Safe Transferable Regions

Authors Gowtham Kaki, G. Ramalingam

Thumbnail PDF


  • Filesize: 0.7 MB
  • 31 pages

Document Identifiers

Author Details

Gowtham Kaki
  • Purdue University, USA
G. Ramalingam
  • Microsoft Research, India

Cite AsGet BibTex

Gowtham Kaki and G. Ramalingam. Safe Transferable Regions. In 32nd European Conference on Object-Oriented Programming (ECOOP 2018). Leibniz International Proceedings in Informatics (LIPIcs), Volume 109, pp. 11:1-11:31, Schloss Dagstuhl – Leibniz-Zentrum für Informatik (2018)


There is an increasing interest in alternative memory management schemes that seek to combine the convenience of garbage collection and the performance of manual memory management in a single language framework. Unfortunately, ensuring safety in presence of manual memory management remains as great a challenge as ever. In this paper, we present a C#-like object-oriented language called Broom that uses a combination of region type system and lightweight runtime checks to enforce safety in presence of user-managed memory regions called transferable regions. Unsafe transferable regions have been previously used to contain the latency due to unbounded GC pauses. Our approach shows that it is possible to restore safety without compromising on the benefits of transferable regions. We prove the type safety of Broom in a formal framework that includes its C#-inspired features, such as higher-order functions and generics. We complement our type system with a type inference algorithm, which eliminates the need for programmers to write region annotations on types. The inference algorithm has been proven sound and relatively complete. We describe a prototype implementation of the inference algorithm, and our experience of using it to enforce memory safety in dataflow programs.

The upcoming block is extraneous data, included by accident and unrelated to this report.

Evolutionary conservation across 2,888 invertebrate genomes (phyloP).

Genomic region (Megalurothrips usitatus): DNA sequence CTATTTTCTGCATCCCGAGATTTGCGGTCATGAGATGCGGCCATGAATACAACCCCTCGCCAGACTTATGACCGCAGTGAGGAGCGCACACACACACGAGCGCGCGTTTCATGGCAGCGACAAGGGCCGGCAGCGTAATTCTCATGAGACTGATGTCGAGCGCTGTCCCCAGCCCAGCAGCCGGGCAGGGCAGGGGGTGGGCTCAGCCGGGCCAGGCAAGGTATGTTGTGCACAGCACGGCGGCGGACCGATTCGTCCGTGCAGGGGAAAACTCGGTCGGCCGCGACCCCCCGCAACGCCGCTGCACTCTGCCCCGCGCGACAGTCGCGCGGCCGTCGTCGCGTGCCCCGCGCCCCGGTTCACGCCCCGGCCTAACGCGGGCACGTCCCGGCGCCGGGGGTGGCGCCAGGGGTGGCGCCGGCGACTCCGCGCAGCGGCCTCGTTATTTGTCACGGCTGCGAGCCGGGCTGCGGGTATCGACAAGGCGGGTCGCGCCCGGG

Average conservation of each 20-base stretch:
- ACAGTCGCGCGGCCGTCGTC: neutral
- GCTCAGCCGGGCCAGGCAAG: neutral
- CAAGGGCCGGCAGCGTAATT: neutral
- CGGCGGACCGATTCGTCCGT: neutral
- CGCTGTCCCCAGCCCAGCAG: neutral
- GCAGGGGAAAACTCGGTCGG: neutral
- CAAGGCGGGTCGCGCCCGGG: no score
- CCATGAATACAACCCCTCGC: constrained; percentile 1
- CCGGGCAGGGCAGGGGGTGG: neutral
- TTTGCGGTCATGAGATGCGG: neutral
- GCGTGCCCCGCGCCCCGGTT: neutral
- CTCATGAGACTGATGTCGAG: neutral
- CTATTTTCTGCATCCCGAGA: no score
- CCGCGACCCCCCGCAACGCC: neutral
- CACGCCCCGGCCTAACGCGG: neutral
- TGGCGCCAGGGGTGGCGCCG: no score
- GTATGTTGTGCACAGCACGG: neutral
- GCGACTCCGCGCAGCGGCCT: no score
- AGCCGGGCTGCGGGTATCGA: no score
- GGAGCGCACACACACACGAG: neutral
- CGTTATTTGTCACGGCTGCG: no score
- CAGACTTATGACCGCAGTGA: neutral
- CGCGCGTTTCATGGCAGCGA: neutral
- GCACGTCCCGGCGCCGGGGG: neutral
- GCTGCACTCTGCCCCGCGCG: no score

Subject Classification

ACM Subject Classification
  • Software and its engineering → Allocation / deallocation strategies
  • Software and its engineering → Object oriented languages
  • Software and its engineering → Data flow languages
  • Software and its engineering → Software verification and validation
  • Memory Safety
  • Formal Methods
  • Type System
  • Type Inference
  • Regions
  • Featherweight Java


  • Access Statistics
  • Total Accesses (updated on a weekly basis)
    PDF Downloads


  1. Robert L. Bocchino, Jr., Vikram S. Adve, Danny Dig, Sarita V. Adve, Stephen Heumann, Rakesh Komuravelli, Jeffrey Overbey, Patrick Simmons, Hyojin Sung, and Mohsen Vakilian. A type and effect system for deterministic parallel java. In Proceedings of the 24th ACM SIGPLAN Conference on Object Oriented Programming Systems Languages and Applications, OOPSLA '09, pages 97-116, New York, NY, USA, 2009. ACM. URL:
  2. Chandrasekhar Boyapati, Alexandru Salcianu, William Beebee, Jr., and Martin Rinard. Ownership types for safe region-based memory management in real-time java. In Proceedings of the ACM SIGPLAN 2003 Conference on Programming Language Design and Implementation, PLDI '03, pages 324-337, New York, NY, USA, 2003. ACM. URL:
  3. Badrish Chandramouli, Jonathan Goldstein, Mike Barnett, Robert DeLine, John C. Platt, James F. Terwilliger, and John Wernsing. Trill: A high-performance incremental query processor for diverse analytics. PVLDB, 8(4):401-412, 2014. URL:
  4. Sigmund Cherem and Radu Rugina. Region analysis and transformation for java programs. In Proceedings of the 4th International Symposium on Memory Management, ISMM '04, pages 85-96, New York, NY, USA, 2004. ACM. URL:
  5. Dave Clarke, Johan Östlund, Ilya Sergey, and Tobias Wrigstad. Ownership Types: A Survey, pages 15-58. Springer Berlin Heidelberg, Berlin, Heidelberg, 2013. URL:
  6. Werner Dietl, Michael D. Ernst, and Peter Müller. Tunable static inference for generic universe types. In ECOOP 2011 - Object-Oriented Programming - 25th European Conference, Lancaster, UK, July 25-29, 2011 Proceedings, pages 333-357, 2011. URL:
  7. Ionel Gog, Jana Giceva, Malte Schwarzkopf, Kapil Vaswani, Dimitrios Vytiniotis, Ganesan Ramalingam, Manuel Costa, Derek Gordon Murray, Steven Hand, and Michael Isard. Broom: Sweeping out garbage collection from big data systems. In 15th Workshop on Hot Topics in Operating Systems, HotOS XV, Kartause Ittingen, Switzerland, May 18-20, 2015, 2015. URL: